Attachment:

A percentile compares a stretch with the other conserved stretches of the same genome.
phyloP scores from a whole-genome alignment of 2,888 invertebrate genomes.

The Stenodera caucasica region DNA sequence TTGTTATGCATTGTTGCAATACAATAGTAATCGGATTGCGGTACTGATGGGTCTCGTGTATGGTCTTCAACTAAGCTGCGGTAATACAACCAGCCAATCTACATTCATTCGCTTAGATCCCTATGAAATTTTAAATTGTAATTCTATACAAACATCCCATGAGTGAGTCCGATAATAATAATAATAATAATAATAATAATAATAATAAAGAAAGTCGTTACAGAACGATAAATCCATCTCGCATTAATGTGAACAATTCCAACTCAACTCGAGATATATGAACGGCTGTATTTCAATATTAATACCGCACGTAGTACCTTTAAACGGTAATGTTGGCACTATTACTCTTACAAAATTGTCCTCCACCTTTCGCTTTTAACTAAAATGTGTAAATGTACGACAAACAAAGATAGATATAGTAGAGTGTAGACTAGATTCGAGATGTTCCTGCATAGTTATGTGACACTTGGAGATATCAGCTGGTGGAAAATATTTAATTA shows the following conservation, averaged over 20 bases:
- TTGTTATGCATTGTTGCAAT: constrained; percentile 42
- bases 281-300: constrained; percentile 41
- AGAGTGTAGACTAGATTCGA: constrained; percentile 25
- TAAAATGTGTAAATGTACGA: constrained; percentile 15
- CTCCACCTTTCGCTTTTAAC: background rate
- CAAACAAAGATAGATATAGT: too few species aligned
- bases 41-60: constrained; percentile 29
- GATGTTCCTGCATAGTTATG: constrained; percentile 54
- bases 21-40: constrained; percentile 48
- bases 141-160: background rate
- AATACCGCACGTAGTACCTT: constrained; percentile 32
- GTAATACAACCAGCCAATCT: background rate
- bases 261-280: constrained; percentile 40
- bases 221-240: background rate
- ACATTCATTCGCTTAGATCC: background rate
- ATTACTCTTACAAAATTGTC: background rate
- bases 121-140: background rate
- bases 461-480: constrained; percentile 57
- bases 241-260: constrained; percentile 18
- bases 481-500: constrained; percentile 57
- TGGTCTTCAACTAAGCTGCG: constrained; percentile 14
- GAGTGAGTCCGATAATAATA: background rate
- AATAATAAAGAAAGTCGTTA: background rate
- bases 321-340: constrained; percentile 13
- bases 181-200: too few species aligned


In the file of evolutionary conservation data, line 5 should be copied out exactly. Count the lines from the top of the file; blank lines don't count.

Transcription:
- bases 281-300: constrained; percentile 41